Mr Hartshorne got up. His tracksuit bottoms rode up exposing his white cotton sports socks. A purple vein pulsed in his throat and the buzz of static filled his ears. His lobes burned the way they did when he ran in the ice and the sleet. He crossed the classroom and stared out of the window, watching the trucks on the distant M6. He spread his palms on the cool, damp windowsill waiting for the cold to draw his anger. They were still muttering, having their fun at his expense but he shut them out, told them to do some ‘bloody work.’ When the bell rang Mr Hartshorne thanked God he wasn’t on dinner roster.
‘Dining alone again?’ Allan Moffatt said.
The staff room was a fug of cigarette smoke. No one was prepared to open a window and let in the cold. Moffatt was stirring a cup-a-soup with a fork, trying to dislodge the stubborn sludge from the side of his mug.
‘We don’t bite, Brian,’ he said.
Looks were exchanged. Mr Hartshorne took his lunchbox from the fridge and left them to talk about him. Moffatt’s shadow watched him cross the car park. Mr Hartshorne got into his car and bit into his cheese and pickle sarnie. The wind got up scattering brittle leaves across the tennis courts.
The sports field was wedged between the science block and a steep ridge of land that bordered the common. Gnarled hawthorns ran along the crest of the ridge acting like a giant rubbish spike, snagging crisp packets, pizza leaflets and burger cartons. Mr Hartshorne snatched at a chocolate wrapper as it sailed past. He’d changed into his football boots and was already regretting it. St Agatha’s pitch had frosted hard. His plastic studs skidded and slid, so Mr Hartshorne was using the corner flags like a skier.
‘We can’t play on this,’ he said.
The fourth years groaned. Hartshorne had a reputation. He took any excuse to skip playing football and make them do sodding athletics instead.
‘There’ll be no football today.’
Gary Mallet ignored him, laying out orange and yellow cones for the other boys to dribble around. Mr Hartshorne’s cheeks were pinked with frost and his nose dripped. He zipped his tracksuit up to his neck and told Gary to gather up the cones and bibs. Gary groaned.
‘We’re meant to be playing a game.’
‘No chance,’ Mr Hartshorne said. ‘Someone will break a leg.’
Scott Miller stood shivering, his arms wrapped tight around his chest. It would serve him right for forgetting his kit. For the third time in a month Mr Hartshorne had to unlock the kit cupboard and tell Scott to take his chances with what was in the box.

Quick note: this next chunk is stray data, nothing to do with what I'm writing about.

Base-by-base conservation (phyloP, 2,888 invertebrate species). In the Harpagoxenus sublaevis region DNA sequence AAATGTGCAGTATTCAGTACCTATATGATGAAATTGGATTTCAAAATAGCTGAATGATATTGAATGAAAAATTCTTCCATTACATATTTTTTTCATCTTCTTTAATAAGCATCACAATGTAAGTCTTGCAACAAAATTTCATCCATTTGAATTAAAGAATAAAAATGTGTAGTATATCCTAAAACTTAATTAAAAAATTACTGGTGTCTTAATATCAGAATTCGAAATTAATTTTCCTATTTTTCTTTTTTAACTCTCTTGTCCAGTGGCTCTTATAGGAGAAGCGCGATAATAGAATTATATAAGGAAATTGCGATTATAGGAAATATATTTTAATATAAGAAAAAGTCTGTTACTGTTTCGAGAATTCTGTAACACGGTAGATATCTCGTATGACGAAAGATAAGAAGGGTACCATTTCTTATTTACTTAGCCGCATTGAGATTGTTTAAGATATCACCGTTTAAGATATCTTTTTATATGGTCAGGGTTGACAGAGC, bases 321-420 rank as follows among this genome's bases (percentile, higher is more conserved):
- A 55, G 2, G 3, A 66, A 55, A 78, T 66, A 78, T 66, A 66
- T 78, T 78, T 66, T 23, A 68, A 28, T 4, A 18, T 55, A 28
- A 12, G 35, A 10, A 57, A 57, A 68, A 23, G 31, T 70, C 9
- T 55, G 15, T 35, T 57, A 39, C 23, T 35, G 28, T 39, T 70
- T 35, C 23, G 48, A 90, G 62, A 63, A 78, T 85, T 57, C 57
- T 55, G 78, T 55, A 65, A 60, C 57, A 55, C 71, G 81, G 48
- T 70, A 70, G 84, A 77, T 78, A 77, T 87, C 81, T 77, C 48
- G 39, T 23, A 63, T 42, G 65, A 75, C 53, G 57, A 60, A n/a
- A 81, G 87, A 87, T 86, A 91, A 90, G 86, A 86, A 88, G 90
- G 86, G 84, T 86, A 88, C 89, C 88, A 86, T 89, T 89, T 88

‘I’m not wearing this,’ Scott had said. His fingertips shied away from a pair of grubby emerald green football socks. So much mud was spattered on the ankles and shins it could’ve been scraped off with a bread knife.
‘So bring your own kit.’
‘And I’m not wearing these.’ Scott sniffed at a pair of satin shorts at arm’s length. ‘They’re disgusting.’
Mr Hartshorne stood with his hands on his hips. Scott dropped the shorts back in the box.
‘I’m not wearing them.’
‘Well then you’ll have to run about naked, won’t you Scott?’
Mr Hartshorne tapped the box. Scott grudgingly took shorts and a vest, scowling. He’d emerged from the changing rooms last, tucking his hands beneath his armpits, teeth chattering. He was grumbling, kicking out at frozen clumps of turf. His spindly legs were white as milk bottles.
‘I want to see you running on the spot, thirty seconds.’
Mr Hartshorne sprinted on the spot, pumping his knees to his chest. He held his palms out, counting each time his knees slapped against them. After a minute or so, Mr Hartshorne took a clipboard from his holdall. There were groans from the group. A ballpoint pen was tied to the clipboard with parcel string. He folded back the top sheet. The names of the boys were written with a box alongside to record their time. He clapped his hands.
‘I want to see some real effort. I’ll be posting your times. Let’s have you lined up.’ He took the whistle, raised an arm and blew. Tom Kearney led them out across the Common, splashing through the bog and following the old trail up to the ridge. Mr Hartshorne knew Scott and Darren would slip away. He took his binoculars from his holdall.